Halligan may not run for re-election

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https://issuu.com/voicemedia6/docs/waterford_today_31-07-2019_alt

POLITICAL veteran John Halligan may not contest the General Election on February 8. The Waterford Independent TD and Minister of State is reported to be “seriously contemplating retirement”.

A source close to the minister said he would he would reveal his decision soon. The local news website WaterfordNow.ie quoted the source as saying: “There is nothing official yet. He will meet with his election team during the week and discuss it with them first. They will make a statement later in the week one way or the other.”

If Mr Halligan withdraws it will add further uncertainty to a very open contest in Waterford.

Sitting Fine Gael TD John Deasy announced late last year that he would not be seeking re-election. His party and constituency rival, the senator and former junior minister Paudie Coffey, also announced his intention to step away from politics. So Mary Butler (FF) and David Cullinane (SF) could be the only sitting deputies contesting the election here.

Mr Halligan was first elected to the Dáil in 2011. He held his seat at the 2016 General Election, increasing his first preference votes by more than 50%. He was appointed Minister of State for Training and Skills.

no way to run our public health services

As candidates prepare for battle, it is clear that health will be the major General Election issue in the Waterford constituency and a row has developed over public funding for beds in a private nursing home.

Mr Cullinane said that that due to bad planning of acute health care, brand new acute bed wards at University Hospital Waterford lie empty while €240,000 of public money is spent purchasing acute beds in the CareChoice private nursing home in Dungarvan.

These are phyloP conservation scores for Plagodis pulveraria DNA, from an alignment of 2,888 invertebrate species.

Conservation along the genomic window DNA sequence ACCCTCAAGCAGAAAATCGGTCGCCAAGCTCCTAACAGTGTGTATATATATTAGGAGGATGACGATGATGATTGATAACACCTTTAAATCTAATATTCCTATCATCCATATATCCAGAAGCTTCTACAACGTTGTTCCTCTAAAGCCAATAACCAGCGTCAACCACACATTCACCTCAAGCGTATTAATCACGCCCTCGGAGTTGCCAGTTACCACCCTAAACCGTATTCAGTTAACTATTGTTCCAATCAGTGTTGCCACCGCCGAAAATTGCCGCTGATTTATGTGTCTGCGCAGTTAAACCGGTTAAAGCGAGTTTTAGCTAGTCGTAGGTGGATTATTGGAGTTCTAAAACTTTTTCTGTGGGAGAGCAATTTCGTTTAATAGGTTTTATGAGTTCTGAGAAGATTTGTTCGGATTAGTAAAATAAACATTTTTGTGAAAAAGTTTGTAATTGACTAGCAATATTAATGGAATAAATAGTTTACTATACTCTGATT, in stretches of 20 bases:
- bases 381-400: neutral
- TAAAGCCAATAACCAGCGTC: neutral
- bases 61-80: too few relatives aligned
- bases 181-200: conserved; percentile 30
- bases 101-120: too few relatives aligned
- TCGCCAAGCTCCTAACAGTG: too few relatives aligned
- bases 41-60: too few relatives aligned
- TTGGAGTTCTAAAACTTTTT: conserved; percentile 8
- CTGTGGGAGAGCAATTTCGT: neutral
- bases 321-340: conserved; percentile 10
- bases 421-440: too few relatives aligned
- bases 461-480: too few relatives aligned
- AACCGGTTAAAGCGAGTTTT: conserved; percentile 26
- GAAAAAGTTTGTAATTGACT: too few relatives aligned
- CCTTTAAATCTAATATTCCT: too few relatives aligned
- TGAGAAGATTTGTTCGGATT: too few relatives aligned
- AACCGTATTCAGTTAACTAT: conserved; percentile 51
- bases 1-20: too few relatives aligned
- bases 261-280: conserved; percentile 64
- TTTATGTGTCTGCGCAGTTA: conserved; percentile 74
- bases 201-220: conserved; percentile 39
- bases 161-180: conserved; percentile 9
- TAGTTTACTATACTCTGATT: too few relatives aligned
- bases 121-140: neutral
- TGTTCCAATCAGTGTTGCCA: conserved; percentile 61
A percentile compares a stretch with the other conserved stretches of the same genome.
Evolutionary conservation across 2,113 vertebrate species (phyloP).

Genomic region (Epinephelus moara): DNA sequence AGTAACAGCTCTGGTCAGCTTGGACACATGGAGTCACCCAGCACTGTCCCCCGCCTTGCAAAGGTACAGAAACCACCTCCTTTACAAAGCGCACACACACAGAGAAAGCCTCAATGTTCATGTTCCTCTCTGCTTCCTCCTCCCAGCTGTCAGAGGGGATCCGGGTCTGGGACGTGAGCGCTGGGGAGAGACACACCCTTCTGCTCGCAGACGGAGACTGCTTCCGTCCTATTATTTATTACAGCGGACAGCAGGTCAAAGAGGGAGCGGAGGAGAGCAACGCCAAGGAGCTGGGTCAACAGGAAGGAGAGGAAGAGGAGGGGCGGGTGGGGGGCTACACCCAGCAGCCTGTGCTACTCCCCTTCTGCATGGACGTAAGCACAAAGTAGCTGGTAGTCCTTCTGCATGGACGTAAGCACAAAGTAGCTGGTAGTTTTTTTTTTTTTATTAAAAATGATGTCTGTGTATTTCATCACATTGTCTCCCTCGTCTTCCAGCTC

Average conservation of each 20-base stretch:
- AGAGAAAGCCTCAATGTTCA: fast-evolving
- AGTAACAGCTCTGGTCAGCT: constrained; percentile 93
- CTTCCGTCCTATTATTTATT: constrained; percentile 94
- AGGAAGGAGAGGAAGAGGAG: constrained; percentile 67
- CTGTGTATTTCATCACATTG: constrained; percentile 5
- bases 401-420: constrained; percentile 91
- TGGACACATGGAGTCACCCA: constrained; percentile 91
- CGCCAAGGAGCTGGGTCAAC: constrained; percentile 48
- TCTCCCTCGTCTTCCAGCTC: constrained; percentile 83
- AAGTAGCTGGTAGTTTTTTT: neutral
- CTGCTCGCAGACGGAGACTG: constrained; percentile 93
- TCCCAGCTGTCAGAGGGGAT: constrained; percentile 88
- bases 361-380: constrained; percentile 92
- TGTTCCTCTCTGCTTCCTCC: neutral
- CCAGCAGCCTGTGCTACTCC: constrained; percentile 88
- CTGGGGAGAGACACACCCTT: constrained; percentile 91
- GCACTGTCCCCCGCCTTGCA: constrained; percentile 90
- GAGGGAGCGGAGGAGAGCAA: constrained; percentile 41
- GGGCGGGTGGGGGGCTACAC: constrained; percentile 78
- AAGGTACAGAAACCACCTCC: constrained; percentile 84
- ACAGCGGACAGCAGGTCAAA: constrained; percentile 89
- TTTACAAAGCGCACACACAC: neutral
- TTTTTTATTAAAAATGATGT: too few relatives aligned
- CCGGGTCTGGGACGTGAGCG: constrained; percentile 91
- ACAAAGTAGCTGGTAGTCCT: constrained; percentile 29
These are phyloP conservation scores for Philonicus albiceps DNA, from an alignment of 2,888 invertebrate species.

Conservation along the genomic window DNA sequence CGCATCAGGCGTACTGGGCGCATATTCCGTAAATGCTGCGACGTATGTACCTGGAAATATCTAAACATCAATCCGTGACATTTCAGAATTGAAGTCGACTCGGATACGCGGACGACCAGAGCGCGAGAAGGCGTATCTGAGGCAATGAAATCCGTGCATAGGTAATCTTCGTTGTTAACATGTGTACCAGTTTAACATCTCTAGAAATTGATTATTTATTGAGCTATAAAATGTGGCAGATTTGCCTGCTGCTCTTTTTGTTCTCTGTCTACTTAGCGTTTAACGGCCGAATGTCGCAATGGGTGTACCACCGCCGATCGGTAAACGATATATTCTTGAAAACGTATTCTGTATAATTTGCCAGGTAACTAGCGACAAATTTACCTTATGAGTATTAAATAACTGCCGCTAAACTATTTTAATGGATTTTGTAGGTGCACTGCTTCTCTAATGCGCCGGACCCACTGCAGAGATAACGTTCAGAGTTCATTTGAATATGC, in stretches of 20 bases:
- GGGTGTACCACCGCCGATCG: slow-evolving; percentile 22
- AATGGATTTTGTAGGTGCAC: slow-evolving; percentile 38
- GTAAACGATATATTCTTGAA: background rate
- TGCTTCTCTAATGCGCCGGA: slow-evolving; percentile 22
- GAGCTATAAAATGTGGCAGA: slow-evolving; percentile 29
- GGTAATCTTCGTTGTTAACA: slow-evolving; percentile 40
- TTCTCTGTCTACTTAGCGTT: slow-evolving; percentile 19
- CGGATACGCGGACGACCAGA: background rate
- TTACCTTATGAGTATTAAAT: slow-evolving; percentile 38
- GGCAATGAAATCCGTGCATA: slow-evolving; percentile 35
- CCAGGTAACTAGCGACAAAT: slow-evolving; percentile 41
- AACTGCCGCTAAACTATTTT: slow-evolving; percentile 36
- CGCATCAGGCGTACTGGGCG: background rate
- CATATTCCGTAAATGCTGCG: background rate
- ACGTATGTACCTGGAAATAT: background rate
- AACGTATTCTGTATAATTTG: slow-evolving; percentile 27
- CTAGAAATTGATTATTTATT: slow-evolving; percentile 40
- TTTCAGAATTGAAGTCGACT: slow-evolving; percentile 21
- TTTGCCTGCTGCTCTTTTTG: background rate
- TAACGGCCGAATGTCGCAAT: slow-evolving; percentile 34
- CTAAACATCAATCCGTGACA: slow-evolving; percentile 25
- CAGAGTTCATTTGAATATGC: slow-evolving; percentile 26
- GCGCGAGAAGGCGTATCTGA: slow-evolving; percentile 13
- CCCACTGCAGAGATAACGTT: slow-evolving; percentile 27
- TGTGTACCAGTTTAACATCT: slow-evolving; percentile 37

“In the case of University Hospital Waterford, it did not have the staff available to open any new beds. This is despite over 60 new single isolation room beds lying idle in two wards in the Dunmore Wing,” he said.

“Instead, hospital management had to draw down the funding and purchase 30 beds over a two-month period in a private nursing home at a cost of €240,000. This is no way to run our public health services.”

The Labour Party’s candidate, Waterford mayor John Pratt, called for better planning and a commitment to invest in public heath services “instead of relying on short term extra beds in private nursing homes.”

this can’t only be a temporary measure

But Fianna Fáil TD Mary Butler welcomed “the initiative shown by University Hospital Waterford in block booking 30 beds in Care Choice nursing home Dungarvan to provide step-down facilities to patients.”

The deputy has long been calling for the provision of step-down facilities. She said this is a cost-effective way of dealing with delayed discharges and will alleviate the massive pressure on the acute hospital network which is heavily overcrowded at present..

“In this instance the 30 beds are block booked for three months, and while this will take pressure off the hospital during the flu season, this can’t only be a temporary measure,” said Ms Butler.

She warned: “Step down facilities and the correct wraparound service has to be an ongoing practice and cannot be for just three months of the year.”

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